Bitmap and Vector: What’s the difference and which format is best when it comes to logos?


Bitmap and vector. Vector and bitmap. Two file formats that, from the outside, don’t seem all that different. In fact, at a glance, you’d probably think you could easily swap one out with the other. But, if you look closer, you’ll see that these two formats are definitely not the same.

So, what is the difference between bitmap and vector?

As a graphic designer, this is a question I get all too often. It’s something that, if you don’t have a background in design, you’d likely never know. However, when it comes to marketing and making sure that your logo prints clearly and correctly, knowing the difference between bitmap and vector is essential.

Bitmap Images

Bitmap images, also known as raster images, are made up of tiny colorized squares called pixels.

Why do pixels matter? And how can they affect my logo?

Every bitmap image contains a finite number of pixels. This means that no matter what size the image is scaled to, the number of pixels will remain the same.
So, for example, let’s say we created an image in Photoshop. If we were to double its size, our image would still contain the same number of pixels. However, when we enlarged our image, it created additional space that those pixels now have to fill. They become less compact and the individual squares become more noticeable. Eventually, we begin to see those pixels instead of our eyes blending them into one cohesive image. This is the reason why we often come across images that appear jagged or blurry.
It is also a good reason why you should avoid using this file format for your logo. There are scenarios where a bitmap image will work, such as for a webpage or other digital use, but when it comes to print, a vector file is the way to go.
Below is a copy of our Systemax logo as a bitmap image. The one on the left has not been scaled or adjusted in any way. The one on the right has been enlarged over 10x. As you can see, this logo is now blurred and the edges of the airplane are no longer crisp.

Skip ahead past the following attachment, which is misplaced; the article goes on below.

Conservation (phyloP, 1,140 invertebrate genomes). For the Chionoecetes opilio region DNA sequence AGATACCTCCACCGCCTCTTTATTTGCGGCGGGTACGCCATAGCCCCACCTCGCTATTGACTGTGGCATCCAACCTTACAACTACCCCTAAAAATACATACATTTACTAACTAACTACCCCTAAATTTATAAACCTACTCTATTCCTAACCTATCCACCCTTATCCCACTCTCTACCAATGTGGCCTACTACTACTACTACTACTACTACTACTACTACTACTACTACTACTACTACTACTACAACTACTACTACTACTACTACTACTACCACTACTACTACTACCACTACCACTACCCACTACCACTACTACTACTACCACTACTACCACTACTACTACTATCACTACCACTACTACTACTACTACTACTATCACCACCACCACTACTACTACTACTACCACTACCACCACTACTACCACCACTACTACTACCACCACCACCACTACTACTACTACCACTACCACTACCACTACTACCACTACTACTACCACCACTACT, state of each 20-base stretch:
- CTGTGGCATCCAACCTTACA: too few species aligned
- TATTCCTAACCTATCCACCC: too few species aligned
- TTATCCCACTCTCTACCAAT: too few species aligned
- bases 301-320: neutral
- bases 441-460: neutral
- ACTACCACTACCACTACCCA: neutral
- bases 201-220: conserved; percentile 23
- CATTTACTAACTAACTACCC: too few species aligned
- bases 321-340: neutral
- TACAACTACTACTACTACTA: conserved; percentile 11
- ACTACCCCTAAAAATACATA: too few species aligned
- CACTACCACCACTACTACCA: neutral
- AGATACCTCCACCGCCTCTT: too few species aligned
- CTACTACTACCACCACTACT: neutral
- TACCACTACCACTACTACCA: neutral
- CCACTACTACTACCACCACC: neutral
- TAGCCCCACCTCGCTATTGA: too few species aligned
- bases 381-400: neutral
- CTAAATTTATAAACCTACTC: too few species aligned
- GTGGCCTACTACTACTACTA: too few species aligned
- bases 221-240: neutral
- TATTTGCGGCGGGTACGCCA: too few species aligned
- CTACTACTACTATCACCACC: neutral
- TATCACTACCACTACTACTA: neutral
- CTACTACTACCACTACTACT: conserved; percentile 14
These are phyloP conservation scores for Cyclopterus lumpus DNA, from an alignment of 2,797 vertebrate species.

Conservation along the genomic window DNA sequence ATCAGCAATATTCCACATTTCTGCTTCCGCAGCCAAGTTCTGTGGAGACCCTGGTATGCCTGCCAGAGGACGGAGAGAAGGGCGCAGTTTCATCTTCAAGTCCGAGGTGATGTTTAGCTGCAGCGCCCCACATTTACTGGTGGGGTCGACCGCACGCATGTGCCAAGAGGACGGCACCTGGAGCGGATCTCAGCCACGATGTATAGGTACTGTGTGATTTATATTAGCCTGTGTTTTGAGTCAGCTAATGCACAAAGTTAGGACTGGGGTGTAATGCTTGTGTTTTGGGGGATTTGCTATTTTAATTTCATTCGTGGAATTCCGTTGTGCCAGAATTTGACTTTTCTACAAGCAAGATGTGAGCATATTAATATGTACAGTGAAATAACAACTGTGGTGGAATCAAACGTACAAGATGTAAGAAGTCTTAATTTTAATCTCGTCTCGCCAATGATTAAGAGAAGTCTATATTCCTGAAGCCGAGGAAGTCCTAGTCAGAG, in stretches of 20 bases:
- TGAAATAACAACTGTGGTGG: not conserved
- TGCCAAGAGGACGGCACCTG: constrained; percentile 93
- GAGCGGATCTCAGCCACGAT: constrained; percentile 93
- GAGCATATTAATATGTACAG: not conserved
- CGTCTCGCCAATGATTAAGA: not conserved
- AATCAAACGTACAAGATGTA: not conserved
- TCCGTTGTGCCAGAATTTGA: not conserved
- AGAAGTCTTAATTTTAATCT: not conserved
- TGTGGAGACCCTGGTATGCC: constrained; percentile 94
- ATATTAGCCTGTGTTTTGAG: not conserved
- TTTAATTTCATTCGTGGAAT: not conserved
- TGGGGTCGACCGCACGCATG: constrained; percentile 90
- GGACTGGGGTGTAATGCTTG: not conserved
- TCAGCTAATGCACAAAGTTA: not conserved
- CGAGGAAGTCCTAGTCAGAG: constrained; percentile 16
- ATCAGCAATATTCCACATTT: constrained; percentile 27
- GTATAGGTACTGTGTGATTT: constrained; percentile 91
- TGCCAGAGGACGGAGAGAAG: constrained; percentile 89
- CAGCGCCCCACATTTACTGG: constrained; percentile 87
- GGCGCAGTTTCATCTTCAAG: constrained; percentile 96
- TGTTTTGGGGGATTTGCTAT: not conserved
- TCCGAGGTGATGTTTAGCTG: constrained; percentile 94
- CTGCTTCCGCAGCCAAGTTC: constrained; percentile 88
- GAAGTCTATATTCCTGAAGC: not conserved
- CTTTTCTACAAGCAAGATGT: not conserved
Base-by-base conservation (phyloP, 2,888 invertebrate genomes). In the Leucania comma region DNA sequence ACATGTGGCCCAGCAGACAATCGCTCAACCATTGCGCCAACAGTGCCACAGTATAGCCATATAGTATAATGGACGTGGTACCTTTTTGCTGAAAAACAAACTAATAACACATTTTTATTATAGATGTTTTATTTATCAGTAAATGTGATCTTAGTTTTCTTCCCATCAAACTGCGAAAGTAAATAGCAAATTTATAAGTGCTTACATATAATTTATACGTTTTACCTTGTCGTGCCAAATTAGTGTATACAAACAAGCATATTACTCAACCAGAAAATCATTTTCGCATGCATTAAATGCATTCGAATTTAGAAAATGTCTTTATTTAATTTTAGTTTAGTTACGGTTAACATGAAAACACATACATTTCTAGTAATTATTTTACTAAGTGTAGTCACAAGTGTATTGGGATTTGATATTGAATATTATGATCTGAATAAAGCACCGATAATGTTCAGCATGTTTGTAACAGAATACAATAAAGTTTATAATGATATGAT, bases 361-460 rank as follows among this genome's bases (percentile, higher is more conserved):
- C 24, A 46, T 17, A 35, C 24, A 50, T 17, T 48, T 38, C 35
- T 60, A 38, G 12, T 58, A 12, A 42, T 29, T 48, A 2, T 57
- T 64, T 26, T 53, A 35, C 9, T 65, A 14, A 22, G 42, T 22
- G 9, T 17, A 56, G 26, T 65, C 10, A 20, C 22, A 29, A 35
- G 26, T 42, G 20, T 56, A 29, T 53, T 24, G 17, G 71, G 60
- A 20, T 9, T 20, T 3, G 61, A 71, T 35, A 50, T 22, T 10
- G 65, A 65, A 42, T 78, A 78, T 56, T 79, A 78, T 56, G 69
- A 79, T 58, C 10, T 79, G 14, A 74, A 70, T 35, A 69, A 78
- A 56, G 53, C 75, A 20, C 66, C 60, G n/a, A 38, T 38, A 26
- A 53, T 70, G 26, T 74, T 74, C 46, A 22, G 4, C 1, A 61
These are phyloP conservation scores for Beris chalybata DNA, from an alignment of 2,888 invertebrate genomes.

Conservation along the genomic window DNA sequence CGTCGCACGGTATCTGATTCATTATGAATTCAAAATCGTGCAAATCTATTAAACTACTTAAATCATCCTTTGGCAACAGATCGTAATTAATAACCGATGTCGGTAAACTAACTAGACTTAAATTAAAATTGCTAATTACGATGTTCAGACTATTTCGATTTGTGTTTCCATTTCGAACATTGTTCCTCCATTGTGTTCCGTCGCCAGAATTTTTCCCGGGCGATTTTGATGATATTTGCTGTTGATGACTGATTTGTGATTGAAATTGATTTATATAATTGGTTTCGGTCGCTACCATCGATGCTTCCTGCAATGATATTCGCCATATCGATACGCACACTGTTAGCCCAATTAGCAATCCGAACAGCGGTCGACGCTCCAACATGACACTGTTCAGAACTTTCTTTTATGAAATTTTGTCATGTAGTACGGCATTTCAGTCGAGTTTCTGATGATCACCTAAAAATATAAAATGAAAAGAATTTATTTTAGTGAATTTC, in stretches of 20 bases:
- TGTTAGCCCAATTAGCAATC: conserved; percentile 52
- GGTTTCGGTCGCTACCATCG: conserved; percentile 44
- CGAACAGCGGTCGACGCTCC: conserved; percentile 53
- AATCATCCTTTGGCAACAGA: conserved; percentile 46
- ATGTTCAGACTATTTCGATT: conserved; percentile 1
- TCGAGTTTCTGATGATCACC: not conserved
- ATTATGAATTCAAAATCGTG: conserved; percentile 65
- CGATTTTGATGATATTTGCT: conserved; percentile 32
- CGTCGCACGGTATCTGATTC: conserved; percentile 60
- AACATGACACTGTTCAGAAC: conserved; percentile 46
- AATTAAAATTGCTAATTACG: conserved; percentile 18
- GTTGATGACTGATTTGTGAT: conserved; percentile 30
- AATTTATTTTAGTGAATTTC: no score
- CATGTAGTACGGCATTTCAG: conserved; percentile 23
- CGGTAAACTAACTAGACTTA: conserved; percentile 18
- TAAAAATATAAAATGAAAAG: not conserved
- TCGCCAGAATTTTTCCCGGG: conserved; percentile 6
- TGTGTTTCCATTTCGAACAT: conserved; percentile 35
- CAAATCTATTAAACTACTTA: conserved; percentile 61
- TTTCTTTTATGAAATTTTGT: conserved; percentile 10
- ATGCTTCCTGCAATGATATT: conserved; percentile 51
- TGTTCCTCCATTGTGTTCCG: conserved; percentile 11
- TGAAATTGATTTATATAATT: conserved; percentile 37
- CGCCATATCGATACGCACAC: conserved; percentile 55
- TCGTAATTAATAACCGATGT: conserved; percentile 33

Bitmap File Types

  • BMP
  • GIF
  • JPEG
  • EXIF
  • PNG
  • TIFF
Learn more about these file types here.

Vector Graphics

Vector graphics are comprised of points, lines, curves, and shapes that are based on mathematical formulas.

How are vector graphics different from bitmap images?

Unlike bitmap images, vector graphics do not contain pixels and are not limited to a specific size. They can easily be scaled up or down and still look as crisp as they did when they were created. This is why we always recommend that a logo used within a print application be set up as a vector file. It guarantees that no matter what it is used on, whether it is a business card or a billboard, your logo will always look its best.

What are the benefits of vector files?

  • Scalability
  • Quality
  • Smaller file sizes
  • Editability
    • Different versions of vector logos can easily be converted and saved. For example, if you have a 2-color logo, but need it to be 1-color for an envelope, a vector logo can easily be changed to black or saved in one of your Pantone colors.

Vector File Types

  • AI (Adobe Illustrator)
  • EPS
  • PDF
  • SVG
Learn more about vectors and these file types here.
For those who do not work day in and day out in the world of design, understanding files types and how they function can be a challenge. However, by recognizing the difference between bitmap and vector, and being able to identify which file types go with each, you can step up your game and guarantee that your logo looks its best no matter where it may go.
Not sure if your logo file is bitmap or vector? Send it on over to! We’d be happy to take a look.


When it comes to logos, vector GOOD! Bitmap BAD! Vectors are not made up of pixels and can be scaled to any size without losing quality.


Author Info

Hello! My name is Kaitlyn and I am one of the Graphic Designers here at Systemax. Every day, I work hand in hand with our team to develop designs that not only look great, but meet our client’s needs and help push them toward their goals. Outside of work, you can find me with my family and friends, scrolling the web for new design tricks and inspiration, or messing around with my camera.